Jump to content
Whatbird Community

Tony Leukering

Members
  • Content Count

    758
  • Joined

  • Last visited

  • Days Won

    18

Everything posted by Tony Leukering

  1. Location, location, location -- always good to mention
  2. First two pix are of a juv Red-shouldered I see no particular reason that the second isn't also a Red-shouldered. If it were a Northern Harrier, the white axillars make it an adult male. However, it doesn't sport the adult-male distinct black wing tip and the wings are just too broad and round-tipped.
  3. This is an immature, so head shape is suspect. However, I'd go with Lesser. I assume that it was actively diving, yes?
  4. 1-3 -- Red-throated Loon 4 -- Red-breasted Merganser 5 -- Razorbill 6 -- Black Scoter, Red-breasted Merganser 7 -- Common Eider
  5. Wingtips extend beyond tail tip -- rules out Least, Semi, Western. The bird is decidedly a Baird's.
  6. Both terms come from Brits. Swallows have forked tails, martins have square tails. Then Brits came to the New World and screwed things up (e.g., with robins, chats, blackbirds, etc.). What are called Bank Swallows in Canada and the US are Sand Martins in the UK. There is no taxonomic meaning in the two words.
  7. Where? Residents in the se. US should be setting up shop now.
  8. Swifts cannot perch horizontally (as on branches or wires), they must cling to vertical surfaces (see here). Swallows are pretty straightforward to ID. Pay attention to head pattern and color; also size. The only swallows on the Yucatan that fit the first bird's dull head pattern and coloration are Gray-breasted Martin and Northern Rough-winged Swallow.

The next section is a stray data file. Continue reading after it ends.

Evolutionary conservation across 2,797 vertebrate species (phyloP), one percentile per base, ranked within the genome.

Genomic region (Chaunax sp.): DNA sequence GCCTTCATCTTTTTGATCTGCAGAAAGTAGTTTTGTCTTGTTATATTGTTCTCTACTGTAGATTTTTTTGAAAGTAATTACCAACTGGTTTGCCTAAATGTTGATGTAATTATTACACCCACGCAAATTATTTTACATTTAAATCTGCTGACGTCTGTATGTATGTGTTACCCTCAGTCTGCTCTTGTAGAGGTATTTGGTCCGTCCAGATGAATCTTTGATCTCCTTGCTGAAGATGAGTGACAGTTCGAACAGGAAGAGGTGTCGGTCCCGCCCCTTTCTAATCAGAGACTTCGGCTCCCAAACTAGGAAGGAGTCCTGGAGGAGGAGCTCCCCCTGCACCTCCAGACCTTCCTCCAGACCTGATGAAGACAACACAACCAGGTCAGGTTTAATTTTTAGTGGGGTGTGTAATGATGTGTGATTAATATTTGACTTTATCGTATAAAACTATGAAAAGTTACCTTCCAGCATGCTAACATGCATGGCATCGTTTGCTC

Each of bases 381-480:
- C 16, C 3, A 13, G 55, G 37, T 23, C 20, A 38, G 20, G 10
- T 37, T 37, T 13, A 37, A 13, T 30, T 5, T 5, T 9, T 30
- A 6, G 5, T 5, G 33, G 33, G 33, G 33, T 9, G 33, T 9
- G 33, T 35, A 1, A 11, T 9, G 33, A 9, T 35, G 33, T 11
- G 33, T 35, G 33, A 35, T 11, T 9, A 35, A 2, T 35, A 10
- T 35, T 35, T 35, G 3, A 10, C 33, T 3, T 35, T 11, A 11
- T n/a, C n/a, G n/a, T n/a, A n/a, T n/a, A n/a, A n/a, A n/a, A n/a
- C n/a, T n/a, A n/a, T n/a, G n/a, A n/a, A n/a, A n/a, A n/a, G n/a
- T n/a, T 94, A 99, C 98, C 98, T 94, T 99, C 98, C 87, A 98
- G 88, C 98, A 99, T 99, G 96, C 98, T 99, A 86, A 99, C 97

9. That bird is a subadult. First-cycle Northern Gannets are dark-headed and dark-winged.
  10. First-cycle Herring -- aged by the very pointed primaries
  11. 2nd and 3rd to last are BAWW. Note the the under-tail coverts on Black-and-white are absolutely distinctive for a warbler (see cropped pic).
  12. Certainly not a juvenile (see here). Also, note eye color; Goldens always have dark eyes. Second-cycle seems right (third calendar year).
  13. Black lateral and orange central crown stripes rule out any thrush. The Great Blue Heron, while a first-cycle bird (that is, in it's roughly first year of life -- as discerned by the mostly blackish crown), it is not a juvenile -- note the multiple generations of feathers in the wings (some brown, some gray). Immature is the term that you want. https://cobirds.org/CFO/ColoradoBirds/InTheScope/87.pdf
  14. First is an adult female, second is a juvenile, sex uncertain.
  15. Reddish has a generally pink base to the larger bill (check your field guide) and lacks Little Blue Heron's purple aspect to the head/neck plumage, instead being rufous.
  16. https://cobirds.org/CFO/ColoradoBirds/InTheScope/87.pdf
  17. Yup. There's nothing remotely similar in the New World.
  18. Very curved bill, no suggestion of streaking below, and Curve-billed is rare in California, particularly away from the Colorado River.
  19. Definitely Russet-backed Thrush (see https://cobirds.org/CFO/ColoradoBirds/InTheScope/62.pdf)
  20. A quick perusal of any North American field guide will show that a large number of species of diving ducks have white wing patches.
  21. I agree with AlexHenry in the inadvisability to put a definitive name on Cacklers that are odd. As he suggested, this could be a Cackler x Lesser Canada, but it could also be a Richardson's x Taverner's Cackler, with not knowing the sex of the bird being, perhaps, the largest part of uncertainty. Do the apparently large size and thin bill point to Canada genes? Quite possibly, probably, if the bird is a female.
×
×
  • Create New...